I burned my hand the other day. Not so badly that I had to contemplate going to the doctor, but badly enough that I could think about very little else other than the wince-inducing pain. And then I remembered the small, succulent houseplant that I grow in a pot on the kitchen windowsill for exactly this reason.
Naturalised in parts of Africa, Latin America, India, the Mediterranean and the Caribbean, Aloe vera is an evergreen shrubby perennia that forms a rosette of sharply toothed, pale green, fleshy leaves. Its various common names, for very good reasons, include the First Aid Plant, the Miracle Plant and Nature's Soothing Healer. For centuries, people have used the clear, odourless 'aloe gel' contained within its plump leaves to soothe minor cuts, grazes, insect bites, burns and other relatively minor skin disorders such as dermatitis.
Scientists have since discovered that within that viscous gel are substances known as glycoproteins and polysaccharides, which help to kill bacteria/fungi and reduce pain and inflammation, while also stimulating the skin’s healing process and boosting the body’s immune system.
On top of this, its remarkable moisturising properties mean that aloe gel is also a popular ingredient in many cosmetics, shampoos, skin creams, sunscreens, ointments and lotions, even some perfumes … for example, in the Clarins eau-de-toilette, Eau Dynamisante.
Some studies suggest that aloe gel can be used as a treatment for psoriasis, acne, herpes, even frostbite. Other research suggests that when taken internally, aloe gel/juice may help people suffering from adult-onset diabetes, high blood pressure, high cholesterol, and some gastrointestinal disorders, although such use is not recommended without strict medical supervision.
In my case, I simple broke off a fleshy leaf and smeared the clear, sticky gel or leaf pulp, properly known as ‘leaf parenchyma tissue’, on the affected area. Then I split the leaf lengthwise and gently held it there. Within seconds the pain had eased dramatically, reminding me once again of the many amazing healing powers of plants.
So how do you grow it? Quite easily, is the answer. As befits a plant that is typically found growing in free-draining, rocky soils in some of the world’s warmest regions, Aloe vera requires an especially well-drained growing medium and a bright, frost-free spot. For Irish gardeners, that means that this sun-loving, drought-tolerant plant needs to be grown under cover during our cool, damp winters, but can be moved outdoors during the warmer summer months. The only exceptions to this rule are the country’s mildest, most protected, coastal gardens.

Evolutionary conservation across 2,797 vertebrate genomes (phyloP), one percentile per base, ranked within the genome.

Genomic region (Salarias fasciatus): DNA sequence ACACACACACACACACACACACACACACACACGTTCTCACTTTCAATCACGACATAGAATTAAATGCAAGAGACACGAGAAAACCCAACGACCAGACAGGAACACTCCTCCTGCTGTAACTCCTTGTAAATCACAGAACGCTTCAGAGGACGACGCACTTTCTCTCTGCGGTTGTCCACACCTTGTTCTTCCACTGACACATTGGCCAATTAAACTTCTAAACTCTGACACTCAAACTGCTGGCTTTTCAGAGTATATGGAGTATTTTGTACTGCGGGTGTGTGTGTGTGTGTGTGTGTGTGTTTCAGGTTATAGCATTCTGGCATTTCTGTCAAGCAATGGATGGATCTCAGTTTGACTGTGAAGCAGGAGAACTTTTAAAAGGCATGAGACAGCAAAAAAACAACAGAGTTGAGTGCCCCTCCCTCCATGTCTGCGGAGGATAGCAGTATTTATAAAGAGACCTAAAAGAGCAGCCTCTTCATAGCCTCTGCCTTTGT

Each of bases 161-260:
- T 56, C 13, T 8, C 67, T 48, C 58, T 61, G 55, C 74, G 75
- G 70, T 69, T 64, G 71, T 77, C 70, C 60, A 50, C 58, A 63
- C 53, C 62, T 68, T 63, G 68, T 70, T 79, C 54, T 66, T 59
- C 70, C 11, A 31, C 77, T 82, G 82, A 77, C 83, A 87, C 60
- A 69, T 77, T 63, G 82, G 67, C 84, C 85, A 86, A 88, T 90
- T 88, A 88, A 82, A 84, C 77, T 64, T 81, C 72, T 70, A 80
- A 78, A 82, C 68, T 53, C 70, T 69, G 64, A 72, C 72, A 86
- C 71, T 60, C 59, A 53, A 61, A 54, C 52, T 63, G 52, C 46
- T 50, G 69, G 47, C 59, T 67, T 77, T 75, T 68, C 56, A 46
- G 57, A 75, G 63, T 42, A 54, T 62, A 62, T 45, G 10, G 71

When growing it as an indoor/conservatory plant, add some good quality sharp horticultural grit or perlite to the compost to ensure sharp drainage and then place the pot in a draught-free, bright spot where the minimum temperature doesn’t go below five degrees Celsius. As for many indoor plants, always reduce watering to a minimum during the winter to prevent the roots from rotting. Come spring, you’ll need to start watering more regularly (but never so much that it’s sitting for any length of time in sodden compost) and give it an occasional liquid feed to boost growth. Always let the compost almost dry out in between watering.
I keep my plant indoors throughout the year, but as mentioned earlier, it can be moved outside during the summer months. Just make sure to give it a bright, sheltered spot, safely away from dripping roof eaves or gutters, or the dense shadows cast by large shrubs or trees.
Grown as a pot plant, Aloe vera typically reaches a height and spread of approximately 30cm, roughly a half to a third of what it reaches when grown in the wild. Mine has never bloomed but that's not to say that yours won't eventually produce a stout flower stem covered in yellow/orange tubular flowers in late winter/early spring.
Over time, baby plants or ‘offshoots’ will appear close to the base of the parent plant. These should be gently pulled away in summer, potted on and placed somewhere warm, out of direct sunshine, where they will soon root. Given the plant’s famed curative powers, you’ll always find a welcome home for such progeny.
The parent plant itself will also need occasional re-potting. Do this in summer also, taking care not to damage the fleshy roots. As for many indoor plants, its leaves can also get covered with a layer of dust over time. And so, every once in a while, I use a damp soft cloth to gently wipe mine down, taking care to avoid coming in contact with those sharp leaf spines.
Other than that, this remarkable plant seems impressively immune to attack by any pests and diseases, leading me to wonder whether its powerful curative properties extend to protecting it from such things. That wouldn't surprise me in the least. Aloe vera plants are available to buy from most good garden centres, including Johnstown Garden Centre (from €12, johnstowngardencentre.ie)